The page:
Look at all the advertising you have done over the past few years – did it ask for a direct response or did it simply tell the readers how great your company is? This is not an attack on designers or other creative folks – they have usually spent years studying exactly what we humans find visually appealing. So don’t rule them out. Just don’t let them rule your advertisement! You control the headline, the wording and the call to action. They can control how they present this in a visually appealing way.

Some Direct Response examples:

1. Call now!
2. Return this coupon by mail for your free brochure
3. Come into our store with this advertisement
4. Visit our website and enter your unique code
5. Mention this ad for a free sample of our product

Week 17 - The Only Purpose of Advertising is to Make Sales

The success of Google over the last 5 years comes largely down to one thing – business owners are willing to pay handsomely for leads which result in actual sales. What was lacking prior to the Internet was this ability to scientifically track just how you ad was performing. Whilst the Internet and these methods are new, the concept of advertising to create sales opportunities is certainly not. There is a classic book by Claude Hopkins called Scientific Marketing which was written in 1923!. Don’t be put off by the title, you should easily be able to read it in a weekend. Hopkins declares that:

“The only purpose of advertising is to make sales. It is profitable or unprofitable according to its actual sales.”

Regardless of what you have heard or seen in the past, for most small to medium sized businesses the only focus should be the number of qualified leads that are generated from your advertising. Qualified means that when people do call or visit, they are seriously looking for the solution that you provide. With a few cute graphics or a joke, just about anyone can get the phone to ring but will the caller actually want your service at the price and terms you offer it?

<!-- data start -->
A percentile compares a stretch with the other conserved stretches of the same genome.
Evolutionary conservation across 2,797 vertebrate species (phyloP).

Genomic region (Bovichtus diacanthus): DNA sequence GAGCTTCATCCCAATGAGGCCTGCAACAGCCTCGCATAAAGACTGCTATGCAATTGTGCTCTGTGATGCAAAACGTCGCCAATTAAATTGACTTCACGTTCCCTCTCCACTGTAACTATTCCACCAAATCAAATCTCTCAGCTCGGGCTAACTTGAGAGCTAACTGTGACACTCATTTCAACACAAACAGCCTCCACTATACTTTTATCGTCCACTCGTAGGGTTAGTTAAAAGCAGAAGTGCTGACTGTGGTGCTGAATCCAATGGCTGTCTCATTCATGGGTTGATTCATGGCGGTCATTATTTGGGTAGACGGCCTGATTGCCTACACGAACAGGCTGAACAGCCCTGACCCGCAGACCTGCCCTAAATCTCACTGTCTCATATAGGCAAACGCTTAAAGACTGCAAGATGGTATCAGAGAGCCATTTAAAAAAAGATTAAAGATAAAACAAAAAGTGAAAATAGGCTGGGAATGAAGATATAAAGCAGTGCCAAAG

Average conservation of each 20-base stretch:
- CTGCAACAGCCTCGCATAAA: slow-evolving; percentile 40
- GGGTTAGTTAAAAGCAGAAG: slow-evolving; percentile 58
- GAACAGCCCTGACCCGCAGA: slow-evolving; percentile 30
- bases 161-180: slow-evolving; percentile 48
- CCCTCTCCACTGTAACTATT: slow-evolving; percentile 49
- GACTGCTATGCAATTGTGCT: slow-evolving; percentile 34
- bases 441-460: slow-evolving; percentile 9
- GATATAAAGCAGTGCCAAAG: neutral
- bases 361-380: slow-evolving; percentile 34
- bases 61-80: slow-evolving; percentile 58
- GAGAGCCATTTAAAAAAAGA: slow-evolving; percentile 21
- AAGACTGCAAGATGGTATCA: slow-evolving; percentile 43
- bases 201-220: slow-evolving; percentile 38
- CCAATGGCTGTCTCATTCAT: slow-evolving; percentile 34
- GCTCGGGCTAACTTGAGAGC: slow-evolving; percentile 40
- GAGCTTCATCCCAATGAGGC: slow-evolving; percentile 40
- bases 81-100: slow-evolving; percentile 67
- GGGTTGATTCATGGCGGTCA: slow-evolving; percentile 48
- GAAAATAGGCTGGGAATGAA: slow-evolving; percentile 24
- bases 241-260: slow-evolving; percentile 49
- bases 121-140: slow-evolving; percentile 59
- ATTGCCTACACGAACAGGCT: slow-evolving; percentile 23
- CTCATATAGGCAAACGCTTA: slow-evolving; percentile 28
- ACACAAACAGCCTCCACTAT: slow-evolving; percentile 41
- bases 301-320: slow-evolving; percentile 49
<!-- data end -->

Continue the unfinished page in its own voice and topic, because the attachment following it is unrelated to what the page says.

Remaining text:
Let’s look at 6 golden rules you should follow for all of the advertising you do, on or offline.

1. Firstly be consistent. All of your marketing messages must project the same message.
2. Always incorporate your USP.
3. Always ensure you are using a direct response method (such as a discount coupon). You must call your prospect to action.
4. Always create an effective headline.
5. Always write effective copy (the words we use to describe the offer).
6. Ensure you are applying the Broadest Possible Appeal rule.

Sunday, December 10, 2006

Week 16 - Hate to Sell, Then Don't - Educate!

Without a doubt, the most successful salespeople don’t seem to push anything on you. These people sell without selling and by educating you on purchasing a product or service they are in effect helping you to set “decision criteria” in your mind. In other words, you end up asking yourself “On what basis am I evaluating this purchase?” The education you have been given be it brief or a 3 hour presentation helps this process, so in effect the teacher can be a leader.

Information and education empower the purchaser. Have you been in a liquor store and seen the little pictures of food beside the name of the wine? You know, BBQ Steak for the Syrah, shrimp for the Sauvignon Blanc? How do these make you feel? Empowered I bet and as a bonus, it completely leads you away from making a decision on price alone.

Decision criteria are real – whether you know it or not you have decision criteria for coffee. Starbucks have set it as a warm, clean inviting atmosphere with jazz music and helpful knowledgeable staff. They mix this with a consistent coffee experience – notice I did not say superior, in fact many smaller chains and independents have amazing coffee, but lack the “new world” criteria.